Since the escalator of the present invention is constructed as described above, the neighboring steps can be substantially vertically displaced relative to each other owing to the mechanism composed of the link, the step axle and the groove. Also, the positional control of the step by limiting the distance between the steps can be achieved by the links.

BRIEF DESCRIPTION OF THE DRAWINGS

The present invention will become more readily apparent from the following detailed description of the preferred embodiments to the present invention taken in conjunction with the accompanying drawings, in which:

FIG. 1 is a fragmental plan view of an embodiment of the escalator apparatus of the present invention;

FIGS. 2 and 3 are side views of the steps taken along line II--II of FIG. 1;

FIGS. 4 and 5 are schematic side views similar to FIGS. 2 and 3 but illustrating the transition positions from the sloped portion to the horizontal portion;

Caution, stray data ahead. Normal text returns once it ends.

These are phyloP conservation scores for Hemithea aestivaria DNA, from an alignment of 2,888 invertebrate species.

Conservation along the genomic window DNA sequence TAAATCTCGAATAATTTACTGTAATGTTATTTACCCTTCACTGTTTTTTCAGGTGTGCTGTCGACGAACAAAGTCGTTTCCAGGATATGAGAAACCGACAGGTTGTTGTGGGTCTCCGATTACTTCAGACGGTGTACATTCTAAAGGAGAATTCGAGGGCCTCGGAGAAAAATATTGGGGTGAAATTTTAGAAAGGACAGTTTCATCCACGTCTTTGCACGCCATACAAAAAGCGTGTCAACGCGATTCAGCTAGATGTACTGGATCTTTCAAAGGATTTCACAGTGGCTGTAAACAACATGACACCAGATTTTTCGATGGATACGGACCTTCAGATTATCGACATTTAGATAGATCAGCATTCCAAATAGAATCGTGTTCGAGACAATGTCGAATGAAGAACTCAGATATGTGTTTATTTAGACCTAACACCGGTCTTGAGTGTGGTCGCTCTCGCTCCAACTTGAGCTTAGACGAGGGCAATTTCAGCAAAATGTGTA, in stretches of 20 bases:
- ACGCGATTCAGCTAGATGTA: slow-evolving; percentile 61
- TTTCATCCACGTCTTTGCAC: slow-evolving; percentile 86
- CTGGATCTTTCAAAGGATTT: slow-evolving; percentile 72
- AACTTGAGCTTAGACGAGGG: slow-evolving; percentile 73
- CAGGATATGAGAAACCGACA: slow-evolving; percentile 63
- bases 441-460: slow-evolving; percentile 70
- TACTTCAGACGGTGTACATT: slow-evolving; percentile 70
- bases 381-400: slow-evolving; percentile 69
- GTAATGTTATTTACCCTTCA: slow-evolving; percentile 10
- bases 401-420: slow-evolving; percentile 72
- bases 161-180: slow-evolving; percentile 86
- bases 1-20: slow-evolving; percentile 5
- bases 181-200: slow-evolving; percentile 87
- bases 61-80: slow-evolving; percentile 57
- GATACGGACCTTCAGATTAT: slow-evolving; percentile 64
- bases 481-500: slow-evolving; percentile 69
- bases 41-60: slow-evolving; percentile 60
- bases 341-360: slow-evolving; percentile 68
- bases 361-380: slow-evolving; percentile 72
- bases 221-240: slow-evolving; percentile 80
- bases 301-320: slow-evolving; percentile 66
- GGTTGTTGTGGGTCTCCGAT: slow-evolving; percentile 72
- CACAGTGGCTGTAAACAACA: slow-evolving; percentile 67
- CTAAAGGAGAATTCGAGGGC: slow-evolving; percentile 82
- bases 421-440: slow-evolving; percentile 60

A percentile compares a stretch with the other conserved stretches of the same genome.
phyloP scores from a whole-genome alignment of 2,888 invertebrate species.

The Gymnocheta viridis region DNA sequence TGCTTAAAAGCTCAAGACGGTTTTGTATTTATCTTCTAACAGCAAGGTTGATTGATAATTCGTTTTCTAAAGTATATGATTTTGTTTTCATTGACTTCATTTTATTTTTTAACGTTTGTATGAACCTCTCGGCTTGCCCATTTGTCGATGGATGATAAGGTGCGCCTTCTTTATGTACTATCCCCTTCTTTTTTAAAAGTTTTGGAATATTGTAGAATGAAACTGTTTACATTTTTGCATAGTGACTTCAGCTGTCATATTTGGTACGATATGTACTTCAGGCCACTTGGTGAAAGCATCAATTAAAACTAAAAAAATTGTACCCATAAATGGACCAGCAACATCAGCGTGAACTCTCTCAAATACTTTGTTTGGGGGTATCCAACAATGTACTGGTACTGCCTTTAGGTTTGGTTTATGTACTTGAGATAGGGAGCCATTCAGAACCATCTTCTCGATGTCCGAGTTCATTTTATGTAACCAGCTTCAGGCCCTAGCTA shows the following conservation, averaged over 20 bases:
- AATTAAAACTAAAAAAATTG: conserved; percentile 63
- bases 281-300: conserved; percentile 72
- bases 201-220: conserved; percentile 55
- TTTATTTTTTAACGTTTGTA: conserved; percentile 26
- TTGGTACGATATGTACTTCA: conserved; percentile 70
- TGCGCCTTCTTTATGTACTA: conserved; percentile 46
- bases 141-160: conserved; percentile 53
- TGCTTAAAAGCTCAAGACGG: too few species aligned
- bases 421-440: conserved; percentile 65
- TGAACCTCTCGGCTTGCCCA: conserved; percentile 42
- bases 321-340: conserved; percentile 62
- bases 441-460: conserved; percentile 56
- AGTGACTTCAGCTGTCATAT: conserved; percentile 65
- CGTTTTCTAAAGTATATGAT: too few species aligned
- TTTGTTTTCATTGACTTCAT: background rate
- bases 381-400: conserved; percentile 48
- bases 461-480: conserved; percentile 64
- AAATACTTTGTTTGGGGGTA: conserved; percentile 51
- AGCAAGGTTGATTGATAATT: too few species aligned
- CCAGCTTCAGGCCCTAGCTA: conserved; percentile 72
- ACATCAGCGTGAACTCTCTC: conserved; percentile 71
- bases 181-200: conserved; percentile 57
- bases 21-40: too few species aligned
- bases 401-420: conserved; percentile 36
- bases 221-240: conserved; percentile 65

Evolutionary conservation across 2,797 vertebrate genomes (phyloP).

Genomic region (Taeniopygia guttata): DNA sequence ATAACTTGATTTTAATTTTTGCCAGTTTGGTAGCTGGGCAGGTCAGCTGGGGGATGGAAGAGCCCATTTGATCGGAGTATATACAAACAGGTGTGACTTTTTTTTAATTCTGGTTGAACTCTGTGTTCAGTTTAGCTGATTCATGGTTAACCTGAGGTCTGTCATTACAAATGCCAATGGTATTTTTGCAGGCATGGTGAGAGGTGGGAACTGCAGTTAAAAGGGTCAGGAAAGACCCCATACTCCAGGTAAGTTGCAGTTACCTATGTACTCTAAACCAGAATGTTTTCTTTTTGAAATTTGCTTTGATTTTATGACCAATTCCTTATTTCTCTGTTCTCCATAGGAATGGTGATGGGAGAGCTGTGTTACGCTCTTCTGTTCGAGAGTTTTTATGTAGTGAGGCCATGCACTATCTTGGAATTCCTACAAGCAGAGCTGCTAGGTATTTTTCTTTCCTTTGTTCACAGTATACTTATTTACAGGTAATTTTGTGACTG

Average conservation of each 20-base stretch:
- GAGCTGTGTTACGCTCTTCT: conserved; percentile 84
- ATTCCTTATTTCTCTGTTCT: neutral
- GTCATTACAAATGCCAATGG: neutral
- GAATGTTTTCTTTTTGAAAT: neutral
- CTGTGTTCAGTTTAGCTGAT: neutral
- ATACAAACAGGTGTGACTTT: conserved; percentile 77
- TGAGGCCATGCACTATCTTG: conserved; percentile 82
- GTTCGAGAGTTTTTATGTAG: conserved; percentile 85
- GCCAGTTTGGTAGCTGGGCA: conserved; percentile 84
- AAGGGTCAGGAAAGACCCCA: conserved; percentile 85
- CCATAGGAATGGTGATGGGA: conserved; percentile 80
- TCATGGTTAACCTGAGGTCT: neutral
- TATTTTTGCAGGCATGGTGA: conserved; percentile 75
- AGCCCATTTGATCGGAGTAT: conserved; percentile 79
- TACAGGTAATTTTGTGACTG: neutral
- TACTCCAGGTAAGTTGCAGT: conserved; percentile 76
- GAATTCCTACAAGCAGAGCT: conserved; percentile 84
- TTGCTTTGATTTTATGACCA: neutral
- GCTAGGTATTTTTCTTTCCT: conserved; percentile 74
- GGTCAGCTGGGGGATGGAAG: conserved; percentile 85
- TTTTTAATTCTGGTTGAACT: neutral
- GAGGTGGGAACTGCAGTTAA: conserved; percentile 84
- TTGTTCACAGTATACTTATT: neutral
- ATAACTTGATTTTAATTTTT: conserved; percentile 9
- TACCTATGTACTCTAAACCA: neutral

FIGS. 6a, 6b and 6c are side views of the steps of various embodiments taken along line II--II of FIG. 1 illustrating the positions in the horizontal portion and in the sloped portion;

FIG. 7 is a side view of the escalator steps in the transition position from the horizontal portion to the turn-around portion;

FIG. 8 is a side view of the escalator steps in the turn-around portion;

FIG. 9 is a fragmental plan view of an embodiment of the escalator apparatus of the present invention;

FIG. 10 is a side view of the escalator steps in the horizontal portion taken along line X--X of FIG. 9;

FIG. 11 is a side view of the steps taken along line X--X of FIG. 9 illustating the sloped portion;